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Heatwaves

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About heatwaves

A heatwave is a period of unusual and uncomfortably hot weather that can affect anybody. Heatwaves can make existing medical conditions worse and cause a heat-related illness, which may be fatal. Extended periods of heat can also affect community infrastructure such as the power supply, public transport and other services.

If you are experiencing a heat related emergency, call:

  • 000 for life-threatening emergencies
  • NURSE-ON-CALL on 1300 60 60 24 for 24-hour health advice

Our role in a heatwave 

Once the Department of Health and Human Services announces a heatwave by issuing a Heat Health Alert, Council's Heatwave Plan will be activated and some regular services may be reduced or cancelled to protect vulnerable members of the community.

You can personally receive a heat health alert notification from DHHS via email when you subscribe to the heat health alert system.

Council services that may be affected are:

  • Planned Activity Group
  • Social Support
  • Maternal and child health
  • Assessment and care coordination
  • Meals on Wheels
  • Vacation Care
  • Family Day Care
  • Occasional Care
  • Immunisation sessions
  • Home and Community Care
  • Supported Residential Services and Direct Care Services.

If services or appointments are affected, we will contact customers to let them know.

Call us on 1300 88 22 33 or 03 9298 4598 if you are unsure about your service being available. 

Who is most at risk?

Those most at risk during a heatwave are members of the community who: 

  • are aged over 65 years, especially those living alone
  • have a medical condition such as diabetes, kidney disease or mental illness
  • take medications that may affect the way the body reacts to heat
  • experience problematic alcohol or other drug use 
  • have a disability who may not be able to identify or communicate their discomfort or thirst
  • have trouble moving around (such as those who are bed bound or in wheelchairs)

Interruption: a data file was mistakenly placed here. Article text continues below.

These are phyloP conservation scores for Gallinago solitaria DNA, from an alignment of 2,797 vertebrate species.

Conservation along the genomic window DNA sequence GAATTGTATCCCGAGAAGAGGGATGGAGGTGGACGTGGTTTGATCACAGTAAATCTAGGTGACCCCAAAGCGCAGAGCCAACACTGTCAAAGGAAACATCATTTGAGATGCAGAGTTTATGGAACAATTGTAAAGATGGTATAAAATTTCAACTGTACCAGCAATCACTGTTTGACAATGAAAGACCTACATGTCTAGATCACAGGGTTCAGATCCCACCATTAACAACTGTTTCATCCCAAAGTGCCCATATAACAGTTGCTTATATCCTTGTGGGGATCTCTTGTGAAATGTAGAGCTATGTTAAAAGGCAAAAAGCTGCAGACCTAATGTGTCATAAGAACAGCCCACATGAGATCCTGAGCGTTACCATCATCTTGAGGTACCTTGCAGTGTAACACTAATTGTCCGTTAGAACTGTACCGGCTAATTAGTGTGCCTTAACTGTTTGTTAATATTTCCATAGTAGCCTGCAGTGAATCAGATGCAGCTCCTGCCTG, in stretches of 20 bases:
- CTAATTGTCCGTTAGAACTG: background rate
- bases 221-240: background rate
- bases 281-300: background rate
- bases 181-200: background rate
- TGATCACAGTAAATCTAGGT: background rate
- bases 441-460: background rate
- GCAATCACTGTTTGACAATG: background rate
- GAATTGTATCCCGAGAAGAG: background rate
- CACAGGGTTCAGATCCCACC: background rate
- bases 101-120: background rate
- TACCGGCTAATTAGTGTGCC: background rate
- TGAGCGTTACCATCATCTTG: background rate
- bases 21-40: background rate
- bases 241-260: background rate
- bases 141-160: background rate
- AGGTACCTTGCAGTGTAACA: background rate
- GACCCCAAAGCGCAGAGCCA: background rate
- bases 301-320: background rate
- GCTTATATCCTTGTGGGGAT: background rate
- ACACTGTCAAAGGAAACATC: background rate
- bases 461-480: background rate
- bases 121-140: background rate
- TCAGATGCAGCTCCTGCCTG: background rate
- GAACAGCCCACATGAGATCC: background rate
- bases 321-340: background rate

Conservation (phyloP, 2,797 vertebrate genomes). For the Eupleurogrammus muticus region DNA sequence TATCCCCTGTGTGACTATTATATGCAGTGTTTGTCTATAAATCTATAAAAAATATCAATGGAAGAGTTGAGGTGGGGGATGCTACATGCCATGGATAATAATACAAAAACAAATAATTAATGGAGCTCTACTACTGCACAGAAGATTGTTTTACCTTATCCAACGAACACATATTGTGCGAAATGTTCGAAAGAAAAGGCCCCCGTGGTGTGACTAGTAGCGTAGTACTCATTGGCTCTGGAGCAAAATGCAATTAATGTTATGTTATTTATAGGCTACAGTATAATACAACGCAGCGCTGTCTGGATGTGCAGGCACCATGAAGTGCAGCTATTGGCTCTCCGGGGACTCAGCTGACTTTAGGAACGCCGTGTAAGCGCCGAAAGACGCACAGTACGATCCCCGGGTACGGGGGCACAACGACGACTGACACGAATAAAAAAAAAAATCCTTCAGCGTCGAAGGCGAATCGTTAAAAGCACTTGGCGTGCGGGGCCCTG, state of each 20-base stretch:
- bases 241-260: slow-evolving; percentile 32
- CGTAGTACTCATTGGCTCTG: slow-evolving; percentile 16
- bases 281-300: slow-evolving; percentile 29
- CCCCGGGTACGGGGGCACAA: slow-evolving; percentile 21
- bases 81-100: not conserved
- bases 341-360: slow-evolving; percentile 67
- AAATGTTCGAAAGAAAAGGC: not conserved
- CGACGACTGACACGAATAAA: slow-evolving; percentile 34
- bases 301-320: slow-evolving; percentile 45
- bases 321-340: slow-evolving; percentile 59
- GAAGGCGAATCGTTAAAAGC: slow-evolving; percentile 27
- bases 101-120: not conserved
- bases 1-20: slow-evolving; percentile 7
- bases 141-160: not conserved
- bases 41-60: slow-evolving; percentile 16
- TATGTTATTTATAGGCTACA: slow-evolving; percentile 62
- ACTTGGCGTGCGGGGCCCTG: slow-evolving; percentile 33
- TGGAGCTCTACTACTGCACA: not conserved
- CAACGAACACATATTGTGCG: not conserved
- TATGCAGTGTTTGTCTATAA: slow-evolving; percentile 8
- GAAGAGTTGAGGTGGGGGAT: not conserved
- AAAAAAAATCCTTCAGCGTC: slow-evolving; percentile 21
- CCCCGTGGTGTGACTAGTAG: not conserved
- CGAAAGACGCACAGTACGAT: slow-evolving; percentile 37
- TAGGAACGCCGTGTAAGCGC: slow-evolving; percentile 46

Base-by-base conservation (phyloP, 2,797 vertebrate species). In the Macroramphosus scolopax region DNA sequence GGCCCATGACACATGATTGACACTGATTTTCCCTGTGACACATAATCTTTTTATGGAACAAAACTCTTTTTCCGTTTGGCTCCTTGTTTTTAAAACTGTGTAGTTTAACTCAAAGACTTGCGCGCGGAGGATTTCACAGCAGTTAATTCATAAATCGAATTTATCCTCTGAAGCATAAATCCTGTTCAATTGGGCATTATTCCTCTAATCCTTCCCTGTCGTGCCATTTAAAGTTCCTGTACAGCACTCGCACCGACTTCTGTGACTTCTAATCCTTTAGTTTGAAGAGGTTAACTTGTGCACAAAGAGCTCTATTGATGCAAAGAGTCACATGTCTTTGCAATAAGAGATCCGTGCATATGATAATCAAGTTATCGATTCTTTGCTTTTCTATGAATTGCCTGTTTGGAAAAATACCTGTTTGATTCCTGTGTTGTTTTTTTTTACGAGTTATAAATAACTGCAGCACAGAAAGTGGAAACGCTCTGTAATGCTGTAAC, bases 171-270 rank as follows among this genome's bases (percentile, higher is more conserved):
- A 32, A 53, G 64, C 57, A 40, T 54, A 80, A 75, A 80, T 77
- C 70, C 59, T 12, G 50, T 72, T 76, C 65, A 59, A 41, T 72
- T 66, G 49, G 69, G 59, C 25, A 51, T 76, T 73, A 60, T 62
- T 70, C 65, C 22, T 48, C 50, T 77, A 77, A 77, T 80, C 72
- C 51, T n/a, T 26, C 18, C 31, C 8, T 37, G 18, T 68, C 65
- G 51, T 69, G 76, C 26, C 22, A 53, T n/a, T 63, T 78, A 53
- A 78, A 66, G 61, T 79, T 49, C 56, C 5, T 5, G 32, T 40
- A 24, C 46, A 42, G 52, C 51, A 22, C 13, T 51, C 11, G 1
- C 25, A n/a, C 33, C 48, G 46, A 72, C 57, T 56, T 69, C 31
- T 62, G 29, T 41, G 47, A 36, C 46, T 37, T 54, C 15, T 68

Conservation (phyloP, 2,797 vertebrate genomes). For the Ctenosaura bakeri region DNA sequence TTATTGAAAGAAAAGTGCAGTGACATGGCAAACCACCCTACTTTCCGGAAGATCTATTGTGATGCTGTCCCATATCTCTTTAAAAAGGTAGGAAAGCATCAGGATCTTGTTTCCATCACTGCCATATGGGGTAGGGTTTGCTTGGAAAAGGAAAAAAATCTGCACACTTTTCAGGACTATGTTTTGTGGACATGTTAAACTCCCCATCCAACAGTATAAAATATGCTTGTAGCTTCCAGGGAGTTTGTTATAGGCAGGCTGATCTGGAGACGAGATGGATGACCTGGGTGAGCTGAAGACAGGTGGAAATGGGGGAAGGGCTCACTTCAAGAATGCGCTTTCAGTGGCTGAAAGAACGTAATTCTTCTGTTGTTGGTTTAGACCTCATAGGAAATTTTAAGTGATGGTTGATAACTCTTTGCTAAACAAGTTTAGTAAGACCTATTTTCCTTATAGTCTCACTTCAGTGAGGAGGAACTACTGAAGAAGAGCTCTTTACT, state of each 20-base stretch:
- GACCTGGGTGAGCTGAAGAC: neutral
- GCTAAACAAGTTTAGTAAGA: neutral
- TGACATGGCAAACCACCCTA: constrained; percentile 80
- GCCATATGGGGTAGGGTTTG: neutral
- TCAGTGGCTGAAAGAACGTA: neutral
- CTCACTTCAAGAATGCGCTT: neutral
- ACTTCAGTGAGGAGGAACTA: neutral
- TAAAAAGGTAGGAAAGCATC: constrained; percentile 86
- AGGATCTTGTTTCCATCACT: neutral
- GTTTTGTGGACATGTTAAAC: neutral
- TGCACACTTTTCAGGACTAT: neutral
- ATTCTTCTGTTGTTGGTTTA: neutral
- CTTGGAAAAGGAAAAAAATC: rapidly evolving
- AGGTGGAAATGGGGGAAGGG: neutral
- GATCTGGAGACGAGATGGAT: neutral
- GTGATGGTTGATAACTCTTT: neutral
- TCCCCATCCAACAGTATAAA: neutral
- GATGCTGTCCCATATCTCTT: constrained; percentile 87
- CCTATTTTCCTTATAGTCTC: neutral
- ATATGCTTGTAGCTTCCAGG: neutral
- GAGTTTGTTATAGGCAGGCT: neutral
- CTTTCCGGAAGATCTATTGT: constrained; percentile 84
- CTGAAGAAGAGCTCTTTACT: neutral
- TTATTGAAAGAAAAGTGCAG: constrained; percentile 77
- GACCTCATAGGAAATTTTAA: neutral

• are overweight or obese
  • work or are physically active outdoors
  • are pregnant, breastfeeding mothers, babies and young children.

Never leave children unattended in a vehicle 

In Victoria, it is illegal to leave a child unattended under the Children, Youth and Families Act (2005)

Leaving children unattended in a vehicle on any day is also very dangerous, especially on a hot summer’s day as it can result in serious injury or death.  The Better Health Channel website has details. 

Coping with extreme heat

The Better Health Channel has extensive information on how to cope and stay safe in extreme heat, including:

  • Coping with the heat
  • Practical hot weather resources
  • Older people and hot weather
  • Children and hot weather
  • Active people and hot weather
  • How you can help others
  • Prepare for extreme heat
  • Prepare for a power failure
  • Where to get help.

Preparing for a power failure

Think about what you would do if a heatwave caused loss of electricity or disrupted public transport. 

Be prepared and ensure you have:

  • torch
  • a fully charged mobile phone or a telephone that will work without electricity
  • a battery-operated radio and sufficient batteries.

Check power outage status through Ausnet’s outage tracker.

Heat-related illness

Heat may cause some illnesses such as heat cramps, heat exhaustion and heat stroke. More importantly heat may worsen the condition of someone who already has a medical issue such as heart disease or diabetes.

See the Better Health Channel website for information.

Related links

25/05/2017
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